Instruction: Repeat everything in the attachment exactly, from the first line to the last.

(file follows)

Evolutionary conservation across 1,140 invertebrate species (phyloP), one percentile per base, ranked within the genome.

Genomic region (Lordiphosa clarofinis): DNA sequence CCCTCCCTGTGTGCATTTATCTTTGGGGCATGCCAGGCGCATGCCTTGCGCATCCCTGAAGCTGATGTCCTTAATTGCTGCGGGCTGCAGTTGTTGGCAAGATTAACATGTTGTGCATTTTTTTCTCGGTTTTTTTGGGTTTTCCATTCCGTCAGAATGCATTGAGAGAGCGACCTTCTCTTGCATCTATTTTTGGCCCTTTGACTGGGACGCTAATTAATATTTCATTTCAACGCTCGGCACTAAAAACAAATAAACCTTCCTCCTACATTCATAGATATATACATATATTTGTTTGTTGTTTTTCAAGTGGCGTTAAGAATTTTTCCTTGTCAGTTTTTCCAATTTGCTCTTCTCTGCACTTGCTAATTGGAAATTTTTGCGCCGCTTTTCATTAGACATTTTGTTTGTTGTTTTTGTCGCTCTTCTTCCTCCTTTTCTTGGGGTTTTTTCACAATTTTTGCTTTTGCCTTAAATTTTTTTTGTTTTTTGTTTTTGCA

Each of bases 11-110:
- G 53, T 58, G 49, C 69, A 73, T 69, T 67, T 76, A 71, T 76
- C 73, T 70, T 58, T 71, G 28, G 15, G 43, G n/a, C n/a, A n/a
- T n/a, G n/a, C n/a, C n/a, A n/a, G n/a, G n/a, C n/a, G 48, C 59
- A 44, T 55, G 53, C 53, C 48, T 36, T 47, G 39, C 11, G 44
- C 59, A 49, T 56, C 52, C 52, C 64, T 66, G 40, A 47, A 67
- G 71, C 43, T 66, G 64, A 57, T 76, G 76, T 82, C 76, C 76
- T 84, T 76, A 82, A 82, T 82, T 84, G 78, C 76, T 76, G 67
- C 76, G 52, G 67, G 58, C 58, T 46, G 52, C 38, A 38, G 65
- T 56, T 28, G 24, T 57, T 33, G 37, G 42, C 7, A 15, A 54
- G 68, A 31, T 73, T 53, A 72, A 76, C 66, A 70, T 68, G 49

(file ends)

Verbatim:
Evolutionary conservation across 1,140 invertebrate species (phyloP), one percentile per base, ranked within the genome.

Genomic region (Lordiphosa clarofinis): DNA sequence CCCTCCCTGTGTGCATTTATCTTTGGGGCATGCCAGGCGCATGCCTTGCGCATCCCTGAAGCTGATGTCCTTAATTGCTGCGGGCTGCAGTTGTTGGCAAGATTAACATGTTGTGCATTTTTTTCTCGGTTTTTTTGGGTTTTCCATTCCGTCAGAATGCATTGAGAGAGCGACCTTCTCTTGCATCTATTTTTGGCCCTTTGACTGGGACGCTAATTAATATTTCATTTCAACGCTCGGCACTAAAAACAAATAAACCTTCCTCCTACATTCATAGATATATACATATATTTGTTTGTTGTTTTTCAAGTGGCGTTAAGAATTTTTCCTTGTCAGTTTTTCCAATTTGCTCTTCTCTGCACTTGCTAATTGGAAATTTTTGCGCCGCTTTTCATTAGACATTTTGTTTGTTGTTTTTGTCGCTCTTCTTCCTCCTTTTCTTGGGGTTTTTTCACAATTTTTGCTTTTGCCTTAAATTTTTTTTGTTTTTTGTTTTTGCA

Each of bases 11-110:
- G 53, T 58, G 49, C 69, A 73, T 69, T 67, T 76, A 71, T 76
- C 73, T 70, T 58, T 71, G 28, G 15, G 43, G n/a, C n/a, A n/a
- T n/a, G n/a, C n/a, C n/a, A n/a, G n/a, G n/a, C n/a, G 48, C 59
- A 44, T 55, G 53, C 53, C 48, T 36, T 47, G 39, C 11, G 44
- C 59, A 49, T 56, C 52, C 52, C 64, T 66, G 40, A 47, A 67
- G 71, C 43, T 66, G 64, A 57, T 76, G 76, T 82, C 76, C 76
- T 84, T 76, A 82, A 82, T 82, T 84, G 78, C 76, T 76, G 67
- C 76, G 52, G 67, G 58, C 58, T 46, G 52, C 38, A 38, G 65
- T 56, T 28, G 24, T 57, T 33, G 37, G 42, C 7, A 15, A 54
- G 68, A 31, T 73, T 53, A 72, A 76, C 66, A 70, T 68, G 49